Why is Gordon Brown flying into Northern Ireland on Monday ?
A bad rift has publicly developed between Martin Mc Guinnness and Peter Robinson.
The deputy First Minister said last week " I regret to record I don't have a good personal working relationship with Peter Robison."
Mr Mc Guinness holds to the view that Mr Robinson is disingenuous on the return of powers to Northern Ireland on policing and justice.
He believes many of Peter Robinson's colleagues want to delay devolution because Republicans wish this to happen as soon as possible.
Mr Robison is publicly arguing he has to stress test the emerging financial package for running policing and justice.
Gordon Brown was said to be "tetchy and appeared to be fed up" according to a Dup insider because he hadn't got a proper read out on that party's intentions.
I gather he doesn't want the DUP pocketing gains only to do 'a Mr. Micawber.'
The ministers were to be back in England at the end of last week.
Peter Robinson didn't agree to go. That infuriated Martin Mc Guinness who went public on his impatience.
One Dup insider said last week " The Twelve Apostles haven't gone away and they could become a crowd."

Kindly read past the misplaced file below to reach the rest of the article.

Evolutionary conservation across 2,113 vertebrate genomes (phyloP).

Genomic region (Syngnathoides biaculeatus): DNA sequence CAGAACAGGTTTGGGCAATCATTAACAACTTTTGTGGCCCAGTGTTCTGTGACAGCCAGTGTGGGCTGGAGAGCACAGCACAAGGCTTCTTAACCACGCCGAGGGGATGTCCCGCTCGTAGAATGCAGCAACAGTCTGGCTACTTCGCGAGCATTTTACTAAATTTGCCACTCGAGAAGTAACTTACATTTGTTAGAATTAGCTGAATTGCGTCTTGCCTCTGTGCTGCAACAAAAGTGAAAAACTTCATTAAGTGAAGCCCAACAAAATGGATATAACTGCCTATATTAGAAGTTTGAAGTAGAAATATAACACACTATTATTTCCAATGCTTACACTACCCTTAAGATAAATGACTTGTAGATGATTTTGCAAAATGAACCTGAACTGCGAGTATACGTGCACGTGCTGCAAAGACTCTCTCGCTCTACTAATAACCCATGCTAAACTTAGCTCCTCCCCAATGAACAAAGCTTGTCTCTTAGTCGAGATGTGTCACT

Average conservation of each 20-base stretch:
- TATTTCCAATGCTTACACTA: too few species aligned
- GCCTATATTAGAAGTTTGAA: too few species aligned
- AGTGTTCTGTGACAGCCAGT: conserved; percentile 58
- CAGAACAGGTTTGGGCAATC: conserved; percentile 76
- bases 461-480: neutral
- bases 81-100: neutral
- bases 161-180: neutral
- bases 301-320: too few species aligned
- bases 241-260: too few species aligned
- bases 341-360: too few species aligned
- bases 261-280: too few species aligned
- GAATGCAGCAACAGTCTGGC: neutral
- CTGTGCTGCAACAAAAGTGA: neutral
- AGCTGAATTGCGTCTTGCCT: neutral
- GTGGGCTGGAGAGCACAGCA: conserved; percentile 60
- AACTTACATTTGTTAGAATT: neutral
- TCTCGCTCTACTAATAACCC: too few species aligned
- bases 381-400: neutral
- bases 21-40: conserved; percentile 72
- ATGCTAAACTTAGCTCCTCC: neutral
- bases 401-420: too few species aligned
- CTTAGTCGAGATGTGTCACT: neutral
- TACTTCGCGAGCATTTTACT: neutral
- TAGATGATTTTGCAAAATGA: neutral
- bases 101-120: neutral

This was a reference to the alleged anti Paisley faction who forced Ian Paisley from office.
The same Dup MLA fired this missive:
" Peter shouldn't go too far ahead of the party."
Mr Robinson claimed a gap existed up until Thursday between Treasury and local Northern Ireland agencies. They reportedly had failed to reach a common position on what the fiscal demands would be for the any sustainability of policing and justice by a local administration.
Mr Robinson refused to accommodate Gordon Brown in England for a requested meeting.
The Prime Minister has decided to fly to Stormont instead.
The question is : Is Mr Brown coming because of the stance taken by Martin Mc Guinness or is there some cunning plot afoot whereby Peter Robinson privately needs to get the Prime Minister here to help him to bring his dissidents on side.
The First Minister was scornful last week about engaging with Mr Brown again without a meeting of the waters on figures.
On the balance of probability Gordon Brown is poised to bring the devolution of policing of justice and to a close.
He should know however – ' you can take a horse to the water but you cannot make it drink.'.
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